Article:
Duke University: A Piece of Internet History
By Cara Bonnett
Monday, May 17, 2010
Durham, NC -- This week marks the end of an era for one of the earliest pieces of Internet history, which got its start at Duke more than 30 years ago.
On May 20, Duke will shut down its Usenet server, which provides access to a worldwide electronic discussion network of newsgroups started in 1979 by two Duke graduate students, Tom Truscott and Jim Ellis.
Working with a graduate student at UNC-Chapel Hill, they came up with a simple program to exchange messages and files between computers at Duke and UNC using telephone modems.
The "Users Network," Usenet for short, grew into an international electronic discussion forum with more than 120,000 newsgroups dedicated to various topics, from local dining to computer programming languages. Each group had a distinctive name such as soc.history or sci.math.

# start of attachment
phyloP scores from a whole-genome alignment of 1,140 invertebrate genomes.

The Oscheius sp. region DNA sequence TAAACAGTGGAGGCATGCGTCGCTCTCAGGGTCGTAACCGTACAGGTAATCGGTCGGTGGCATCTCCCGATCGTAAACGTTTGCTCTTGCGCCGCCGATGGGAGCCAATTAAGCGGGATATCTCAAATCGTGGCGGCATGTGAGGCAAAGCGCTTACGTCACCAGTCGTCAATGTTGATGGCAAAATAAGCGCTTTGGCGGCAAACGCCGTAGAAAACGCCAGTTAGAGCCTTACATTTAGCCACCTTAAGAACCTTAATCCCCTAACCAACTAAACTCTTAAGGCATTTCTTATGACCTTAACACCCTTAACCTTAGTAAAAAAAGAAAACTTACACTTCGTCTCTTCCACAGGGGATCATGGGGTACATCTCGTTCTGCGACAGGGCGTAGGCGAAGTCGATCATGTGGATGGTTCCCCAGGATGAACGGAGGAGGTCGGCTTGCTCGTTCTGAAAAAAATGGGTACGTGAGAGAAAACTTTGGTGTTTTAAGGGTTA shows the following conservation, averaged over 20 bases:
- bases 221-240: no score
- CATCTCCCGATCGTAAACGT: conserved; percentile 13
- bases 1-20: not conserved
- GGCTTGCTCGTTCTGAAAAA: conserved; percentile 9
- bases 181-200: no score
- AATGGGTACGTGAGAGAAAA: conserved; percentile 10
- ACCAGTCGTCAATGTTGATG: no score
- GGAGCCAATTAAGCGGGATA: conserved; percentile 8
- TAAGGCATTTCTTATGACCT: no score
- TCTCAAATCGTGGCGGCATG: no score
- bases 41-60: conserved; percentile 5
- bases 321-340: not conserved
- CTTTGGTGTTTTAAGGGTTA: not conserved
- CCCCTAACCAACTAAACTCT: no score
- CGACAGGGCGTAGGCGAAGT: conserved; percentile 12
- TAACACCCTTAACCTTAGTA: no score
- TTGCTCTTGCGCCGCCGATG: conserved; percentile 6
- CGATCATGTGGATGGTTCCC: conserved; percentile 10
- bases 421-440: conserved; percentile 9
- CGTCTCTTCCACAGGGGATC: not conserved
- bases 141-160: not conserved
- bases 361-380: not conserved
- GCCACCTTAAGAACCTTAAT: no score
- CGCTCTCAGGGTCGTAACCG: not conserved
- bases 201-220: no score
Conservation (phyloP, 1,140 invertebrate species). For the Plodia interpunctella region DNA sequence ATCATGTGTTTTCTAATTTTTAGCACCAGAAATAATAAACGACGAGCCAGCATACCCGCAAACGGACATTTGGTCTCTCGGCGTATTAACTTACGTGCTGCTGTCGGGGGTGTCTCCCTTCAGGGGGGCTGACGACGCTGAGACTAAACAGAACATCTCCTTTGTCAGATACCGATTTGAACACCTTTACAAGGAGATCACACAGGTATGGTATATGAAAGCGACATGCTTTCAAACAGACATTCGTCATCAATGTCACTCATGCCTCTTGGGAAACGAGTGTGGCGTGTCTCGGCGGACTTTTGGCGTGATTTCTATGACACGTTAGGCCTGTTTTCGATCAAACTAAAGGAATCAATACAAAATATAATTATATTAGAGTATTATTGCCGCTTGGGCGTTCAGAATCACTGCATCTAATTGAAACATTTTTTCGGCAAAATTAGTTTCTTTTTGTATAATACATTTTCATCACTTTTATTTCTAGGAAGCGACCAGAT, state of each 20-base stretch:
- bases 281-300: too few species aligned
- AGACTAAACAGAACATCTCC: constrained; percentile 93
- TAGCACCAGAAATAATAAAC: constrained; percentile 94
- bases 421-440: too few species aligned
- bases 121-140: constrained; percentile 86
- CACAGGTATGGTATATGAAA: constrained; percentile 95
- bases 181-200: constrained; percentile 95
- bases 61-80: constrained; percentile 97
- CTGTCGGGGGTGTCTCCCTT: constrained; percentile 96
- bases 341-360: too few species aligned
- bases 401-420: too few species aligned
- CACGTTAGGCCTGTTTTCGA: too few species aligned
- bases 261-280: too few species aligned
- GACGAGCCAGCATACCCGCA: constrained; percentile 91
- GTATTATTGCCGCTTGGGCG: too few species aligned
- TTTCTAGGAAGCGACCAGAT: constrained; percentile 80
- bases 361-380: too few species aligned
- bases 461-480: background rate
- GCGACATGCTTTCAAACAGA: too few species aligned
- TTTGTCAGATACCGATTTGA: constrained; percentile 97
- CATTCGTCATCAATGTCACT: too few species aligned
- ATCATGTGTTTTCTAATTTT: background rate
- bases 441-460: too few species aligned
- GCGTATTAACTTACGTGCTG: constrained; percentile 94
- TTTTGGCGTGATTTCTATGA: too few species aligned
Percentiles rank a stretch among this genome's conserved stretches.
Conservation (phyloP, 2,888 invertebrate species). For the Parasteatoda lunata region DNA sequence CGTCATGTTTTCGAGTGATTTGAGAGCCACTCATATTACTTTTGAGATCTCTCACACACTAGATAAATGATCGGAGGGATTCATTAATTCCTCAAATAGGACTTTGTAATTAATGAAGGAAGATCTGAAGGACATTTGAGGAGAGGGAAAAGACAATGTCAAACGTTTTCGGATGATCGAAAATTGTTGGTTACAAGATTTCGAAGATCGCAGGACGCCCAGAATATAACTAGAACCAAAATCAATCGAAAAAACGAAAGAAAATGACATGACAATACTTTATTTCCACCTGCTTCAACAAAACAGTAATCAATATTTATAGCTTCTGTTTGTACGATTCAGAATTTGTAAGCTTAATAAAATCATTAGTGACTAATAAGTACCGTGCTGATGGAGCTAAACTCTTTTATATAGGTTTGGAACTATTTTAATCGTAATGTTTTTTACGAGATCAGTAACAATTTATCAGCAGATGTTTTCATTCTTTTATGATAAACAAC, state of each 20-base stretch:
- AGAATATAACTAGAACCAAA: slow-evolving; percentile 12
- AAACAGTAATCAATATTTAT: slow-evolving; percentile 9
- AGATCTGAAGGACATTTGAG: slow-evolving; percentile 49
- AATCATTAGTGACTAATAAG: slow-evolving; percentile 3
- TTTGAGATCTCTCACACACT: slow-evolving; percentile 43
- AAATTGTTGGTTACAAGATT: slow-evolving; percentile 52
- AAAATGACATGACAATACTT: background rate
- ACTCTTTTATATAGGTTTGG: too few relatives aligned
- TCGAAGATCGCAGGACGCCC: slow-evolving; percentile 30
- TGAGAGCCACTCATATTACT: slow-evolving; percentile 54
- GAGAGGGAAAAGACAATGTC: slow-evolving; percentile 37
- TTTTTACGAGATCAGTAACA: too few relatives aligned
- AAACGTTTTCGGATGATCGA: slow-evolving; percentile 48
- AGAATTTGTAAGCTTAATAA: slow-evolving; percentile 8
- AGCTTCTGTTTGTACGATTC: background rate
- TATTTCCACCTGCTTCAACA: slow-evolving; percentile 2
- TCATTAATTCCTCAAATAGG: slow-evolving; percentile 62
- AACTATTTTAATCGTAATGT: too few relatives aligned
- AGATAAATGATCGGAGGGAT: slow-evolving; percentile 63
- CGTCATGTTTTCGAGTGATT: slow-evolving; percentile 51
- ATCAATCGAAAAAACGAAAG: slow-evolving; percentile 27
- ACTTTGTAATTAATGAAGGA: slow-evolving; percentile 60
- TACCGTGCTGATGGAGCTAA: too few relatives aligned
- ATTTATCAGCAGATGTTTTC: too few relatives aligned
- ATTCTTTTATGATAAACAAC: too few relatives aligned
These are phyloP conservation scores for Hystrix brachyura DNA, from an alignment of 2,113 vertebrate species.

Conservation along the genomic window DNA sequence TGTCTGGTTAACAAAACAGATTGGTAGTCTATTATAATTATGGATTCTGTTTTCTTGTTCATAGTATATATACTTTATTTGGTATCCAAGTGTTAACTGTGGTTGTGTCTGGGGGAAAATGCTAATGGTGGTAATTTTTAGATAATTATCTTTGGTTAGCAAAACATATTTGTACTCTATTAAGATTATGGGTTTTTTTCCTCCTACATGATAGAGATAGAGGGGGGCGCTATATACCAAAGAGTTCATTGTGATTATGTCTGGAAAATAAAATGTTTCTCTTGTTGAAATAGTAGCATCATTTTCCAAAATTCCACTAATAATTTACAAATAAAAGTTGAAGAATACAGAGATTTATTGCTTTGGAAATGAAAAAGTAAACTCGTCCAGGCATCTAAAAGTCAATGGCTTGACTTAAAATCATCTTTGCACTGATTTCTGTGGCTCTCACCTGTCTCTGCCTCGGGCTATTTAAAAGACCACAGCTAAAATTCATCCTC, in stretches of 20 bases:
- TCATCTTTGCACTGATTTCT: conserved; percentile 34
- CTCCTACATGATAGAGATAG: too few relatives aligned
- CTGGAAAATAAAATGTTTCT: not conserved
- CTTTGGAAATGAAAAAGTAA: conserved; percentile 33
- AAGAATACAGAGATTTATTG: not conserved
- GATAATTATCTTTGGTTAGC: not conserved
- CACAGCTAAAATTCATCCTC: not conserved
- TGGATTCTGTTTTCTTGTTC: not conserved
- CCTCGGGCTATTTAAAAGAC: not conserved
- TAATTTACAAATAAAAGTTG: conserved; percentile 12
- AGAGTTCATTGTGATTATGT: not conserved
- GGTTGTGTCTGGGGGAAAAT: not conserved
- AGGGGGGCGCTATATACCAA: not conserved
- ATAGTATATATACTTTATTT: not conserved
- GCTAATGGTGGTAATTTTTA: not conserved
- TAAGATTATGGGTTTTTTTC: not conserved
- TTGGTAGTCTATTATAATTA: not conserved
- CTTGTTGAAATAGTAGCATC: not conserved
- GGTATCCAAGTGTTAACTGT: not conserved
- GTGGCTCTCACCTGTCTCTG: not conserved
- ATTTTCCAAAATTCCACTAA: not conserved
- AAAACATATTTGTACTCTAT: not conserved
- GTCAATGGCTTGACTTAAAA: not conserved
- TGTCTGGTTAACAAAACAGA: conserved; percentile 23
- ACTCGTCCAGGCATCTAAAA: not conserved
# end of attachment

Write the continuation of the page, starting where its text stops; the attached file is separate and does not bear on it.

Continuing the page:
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USENET lives, but it's still a sad day. I've been on USENET since 1992 and managed to rise to a position of some prominence there--Friendly Neighborhood Vote Wrangler of alt.usenet.kooks. There, I ran the longest-running, most notorious, and best organized awards on USENET from 2006-2009.
Before that, I posted the monthly summaries on alt.fan.utena from more than a year ending in 2006. Before that, I ran the gRAMDies and the Drum Corps World fan poll on rec.arts.marching.drumcorps (1996-2002 for the gRAMDies and 1993-2003 for the fan poll).
I've had more fun and opportunities at leadership on USENET than I would have believed when I first started posting.
Looks like it's time to actually write that book I've been thinking about for the past 4 years--"USENET: The world's largest functioning anarchy." USENET needs a good history from someone with inside knowledge.